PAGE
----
So, let’s say for the first two weeks you got 20 reps with 205 and on the third week you only got 15 reps with 215. On week four, back off and start over on week five with 215, hitting for at least 16 reps.
The Descending Set: There isn’t anything complicated about this variation; just take the ascending set and reverse it. A word of warning, though, don’t let ego get the best of you. Starting on a high board will make the weight seem much lighter, so you’ll be tempted to add 20 or so pounds. This is ill advised.
As you progress down the boards and the range of motion increases, the exercise will get increasingly difficult. This seems obvious, but many guys ignore this fact and get stapled before they get to the last board. Stick within the 65 to 75 percent range to start. If you hit more than 25 reps, you know it’s time to add weight.
The Elevator Set: Stick to three boards for this set, starting on either the highest or lowest board (pick your poison) and progressing down and back up again. Hit five reps on each board; once you’ve made one pass through the boards and returned to the board that you started on, continue to hit reps (if you can), again until your form starts to go to hell or you start to fail.
The Gauntlet Set. The gauntlet set is the elevator set pissed off. Rather than letting you use only three boards, you’ll use at least four (all five if you want to be a man about it) and you don’t get to stop on the board that you started on. That’s right, instead of getting to finish the set on one board, you continue to progress up and back down the boards until you can press no longer.
Start with three reps on each board and progress up to five reps. It’s been said that real men can hit five reps on each board while making two passes completely through with at least 65 percent of their one-rep max.
Board Drop Sets. Benching with solid form is the key to grooving a great raw bench bar path. Using board drop sets, however, is a great way to reinforce a solid bar path.
When it comes to board drop sets the emphasis is definitely on quality over quantity. Almost everyone knows the old adage practice makes perfect. That’s bull****. Perfect practice makes perfect; making every rep look identical to the last one is how progress is made. That’s our goal for the drop set.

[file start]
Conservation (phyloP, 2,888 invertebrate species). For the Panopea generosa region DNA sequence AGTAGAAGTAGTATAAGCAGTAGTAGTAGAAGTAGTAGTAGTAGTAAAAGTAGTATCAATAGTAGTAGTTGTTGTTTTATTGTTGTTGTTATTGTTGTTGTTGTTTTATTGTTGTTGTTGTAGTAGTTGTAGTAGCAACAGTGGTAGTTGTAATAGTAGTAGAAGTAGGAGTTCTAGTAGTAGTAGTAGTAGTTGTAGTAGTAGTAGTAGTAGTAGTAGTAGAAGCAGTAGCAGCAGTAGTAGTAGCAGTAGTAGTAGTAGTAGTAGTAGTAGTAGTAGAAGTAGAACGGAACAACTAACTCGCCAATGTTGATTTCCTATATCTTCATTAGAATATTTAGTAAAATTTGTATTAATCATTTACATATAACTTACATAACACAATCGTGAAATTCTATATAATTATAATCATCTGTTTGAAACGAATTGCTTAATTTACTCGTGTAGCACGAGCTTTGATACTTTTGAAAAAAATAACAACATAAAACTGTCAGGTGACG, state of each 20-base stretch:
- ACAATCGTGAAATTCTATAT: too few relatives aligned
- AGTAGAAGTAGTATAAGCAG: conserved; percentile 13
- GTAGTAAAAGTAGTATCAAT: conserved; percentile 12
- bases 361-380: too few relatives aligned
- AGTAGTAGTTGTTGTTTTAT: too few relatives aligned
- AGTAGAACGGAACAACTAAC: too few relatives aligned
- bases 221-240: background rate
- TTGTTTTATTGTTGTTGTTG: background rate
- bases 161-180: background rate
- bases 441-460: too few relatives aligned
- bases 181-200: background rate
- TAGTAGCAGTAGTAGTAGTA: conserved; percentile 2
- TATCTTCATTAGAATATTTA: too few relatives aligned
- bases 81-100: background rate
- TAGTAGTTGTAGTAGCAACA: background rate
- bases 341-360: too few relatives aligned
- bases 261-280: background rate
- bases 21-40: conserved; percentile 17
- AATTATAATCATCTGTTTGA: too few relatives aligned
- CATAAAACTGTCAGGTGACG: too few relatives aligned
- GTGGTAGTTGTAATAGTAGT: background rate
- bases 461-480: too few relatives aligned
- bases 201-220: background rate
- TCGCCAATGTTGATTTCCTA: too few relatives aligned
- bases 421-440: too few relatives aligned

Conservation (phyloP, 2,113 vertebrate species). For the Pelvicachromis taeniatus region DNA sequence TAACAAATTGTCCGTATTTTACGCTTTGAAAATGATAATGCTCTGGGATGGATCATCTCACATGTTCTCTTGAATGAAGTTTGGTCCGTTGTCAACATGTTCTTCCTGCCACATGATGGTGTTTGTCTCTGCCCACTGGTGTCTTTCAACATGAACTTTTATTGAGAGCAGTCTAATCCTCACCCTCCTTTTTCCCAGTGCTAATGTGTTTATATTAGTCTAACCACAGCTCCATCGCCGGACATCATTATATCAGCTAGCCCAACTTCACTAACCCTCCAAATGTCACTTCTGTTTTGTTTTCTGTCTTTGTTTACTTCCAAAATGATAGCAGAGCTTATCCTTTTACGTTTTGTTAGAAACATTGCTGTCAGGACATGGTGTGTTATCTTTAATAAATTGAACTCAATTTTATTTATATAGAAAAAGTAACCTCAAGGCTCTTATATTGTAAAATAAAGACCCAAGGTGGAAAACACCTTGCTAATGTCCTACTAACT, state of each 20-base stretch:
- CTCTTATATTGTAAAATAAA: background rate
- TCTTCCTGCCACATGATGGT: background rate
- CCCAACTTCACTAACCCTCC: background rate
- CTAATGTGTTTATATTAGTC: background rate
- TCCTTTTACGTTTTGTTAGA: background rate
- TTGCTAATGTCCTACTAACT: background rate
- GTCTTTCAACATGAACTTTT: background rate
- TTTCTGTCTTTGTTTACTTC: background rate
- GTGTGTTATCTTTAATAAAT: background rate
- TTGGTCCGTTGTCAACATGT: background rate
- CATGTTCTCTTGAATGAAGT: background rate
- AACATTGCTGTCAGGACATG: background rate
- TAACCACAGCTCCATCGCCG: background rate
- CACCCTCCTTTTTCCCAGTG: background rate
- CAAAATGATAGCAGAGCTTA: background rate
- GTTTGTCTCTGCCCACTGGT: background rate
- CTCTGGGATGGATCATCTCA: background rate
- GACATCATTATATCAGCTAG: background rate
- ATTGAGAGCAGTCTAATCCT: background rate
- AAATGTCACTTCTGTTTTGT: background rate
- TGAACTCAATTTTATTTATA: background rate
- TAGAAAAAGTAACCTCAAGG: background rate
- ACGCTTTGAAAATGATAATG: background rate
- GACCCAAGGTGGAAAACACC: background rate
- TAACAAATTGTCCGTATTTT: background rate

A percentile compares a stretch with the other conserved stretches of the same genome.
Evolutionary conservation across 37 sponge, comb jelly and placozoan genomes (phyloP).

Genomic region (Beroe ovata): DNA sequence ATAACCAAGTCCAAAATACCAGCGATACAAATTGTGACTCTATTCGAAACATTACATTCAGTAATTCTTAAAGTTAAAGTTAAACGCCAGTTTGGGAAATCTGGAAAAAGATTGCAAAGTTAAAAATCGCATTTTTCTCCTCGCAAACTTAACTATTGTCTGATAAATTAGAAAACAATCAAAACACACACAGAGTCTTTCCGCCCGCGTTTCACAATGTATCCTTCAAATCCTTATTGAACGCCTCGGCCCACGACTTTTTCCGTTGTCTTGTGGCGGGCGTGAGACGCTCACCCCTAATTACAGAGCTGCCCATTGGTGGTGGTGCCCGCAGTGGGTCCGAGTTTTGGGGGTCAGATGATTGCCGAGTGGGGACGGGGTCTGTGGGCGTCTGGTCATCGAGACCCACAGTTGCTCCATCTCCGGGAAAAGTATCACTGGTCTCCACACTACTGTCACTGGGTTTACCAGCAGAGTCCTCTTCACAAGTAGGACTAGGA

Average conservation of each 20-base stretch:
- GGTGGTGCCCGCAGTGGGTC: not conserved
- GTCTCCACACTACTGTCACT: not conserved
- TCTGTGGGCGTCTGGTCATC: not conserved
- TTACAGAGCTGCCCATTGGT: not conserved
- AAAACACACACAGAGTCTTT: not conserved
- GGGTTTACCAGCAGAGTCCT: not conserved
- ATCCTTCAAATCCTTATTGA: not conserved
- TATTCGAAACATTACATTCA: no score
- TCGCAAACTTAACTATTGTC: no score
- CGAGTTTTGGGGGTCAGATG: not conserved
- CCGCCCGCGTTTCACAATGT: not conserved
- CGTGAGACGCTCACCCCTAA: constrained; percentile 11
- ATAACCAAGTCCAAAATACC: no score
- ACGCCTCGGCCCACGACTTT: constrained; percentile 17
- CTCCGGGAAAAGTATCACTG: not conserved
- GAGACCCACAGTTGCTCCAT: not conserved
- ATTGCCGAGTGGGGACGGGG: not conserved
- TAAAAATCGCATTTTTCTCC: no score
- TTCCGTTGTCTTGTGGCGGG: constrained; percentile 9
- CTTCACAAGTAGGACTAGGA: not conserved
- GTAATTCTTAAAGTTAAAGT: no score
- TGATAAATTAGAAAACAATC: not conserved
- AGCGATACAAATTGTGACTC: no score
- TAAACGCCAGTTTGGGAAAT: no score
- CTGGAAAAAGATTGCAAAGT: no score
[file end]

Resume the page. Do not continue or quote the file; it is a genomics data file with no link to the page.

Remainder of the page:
Starting on the three board, hit two to three reps on each board and finish by hitting the last two to three reps on your chest. Placement is the key. Be sure to touch on the same spot on each board, which, of course, is directly above the spot you’ll be touching on your chest.
Another serious point of emphasis is that this is NOT to be an extremely challenging exercise. It’s about practice! With that said, keep in mind that you could be completing up to 12 reps. Pick a weight that will allow you to keep extremely solid technique, about 70 percent of your full-range one rep max is as much load as you’d want to use.
A great way to use the board drop set is as part of your warm-up. Before you get started on your work sets, hit a board drop set to reinforce good bar placement and pressing angles.
Dynamic Effort: Dynamic effort benching is about speed, but like the board drop set, it’s also about practice. The medium loads of the dynamic method are great for reinforcing technique while generating a boatload of force.
Typically, dynamic bench is programmed to incorporate loads anywhere from 50 percent to 70 percent of a given one-rep max. If using accommodating resistance (bands or chains) the percentages might be a little lower. Most of the time dynamic benching is done through a full range of motion, but throwing a one or two board in the mix is a great alternative that allows for practice with slightly heavier loads while still generating speed.
Use of the boards, especially the two board, will also help to build coveted mid-range power. Dynamic effort benching off of lower boards is also a great option for guys with bad shoulders because the amount of shoulder extension required is reduced.
Most dynamic effort bench programming is set up in sets of three. Since the boards will allow for heavier loads, it’s cool to cut the volume and work with sets of two and even singles.
Below is a great three-week dynamic effort progression to be done using the two board. Percentages are based on the full range bench one rep max with no accommodating resistance.
Week 1: 5 x 2 @ 65%
Week 2: 3 x 2 @ 65%, 2 x 1 @ 70%
Week 3: 2 x 2 @ 65%, 2 x 2 @ 70%, 2 x 1 @ 75%
Building a better bench requires the implementation of the right training techniques at the right time. Compensatory acceleration training, upper-body plyometrics, dynamic effort benching, and board pressing variations are all proven techniques for taking a bench from average to great.
We’ve given you the tools. Now get to work!
Trzaskomna, L, Tihanyi, J, & Trzaskoma, Z. (2010). The effect of short-term combined conditioning training for the development of leg strength and power. Journal of Strength and Conditioning Research, 24(9), 2948-2505.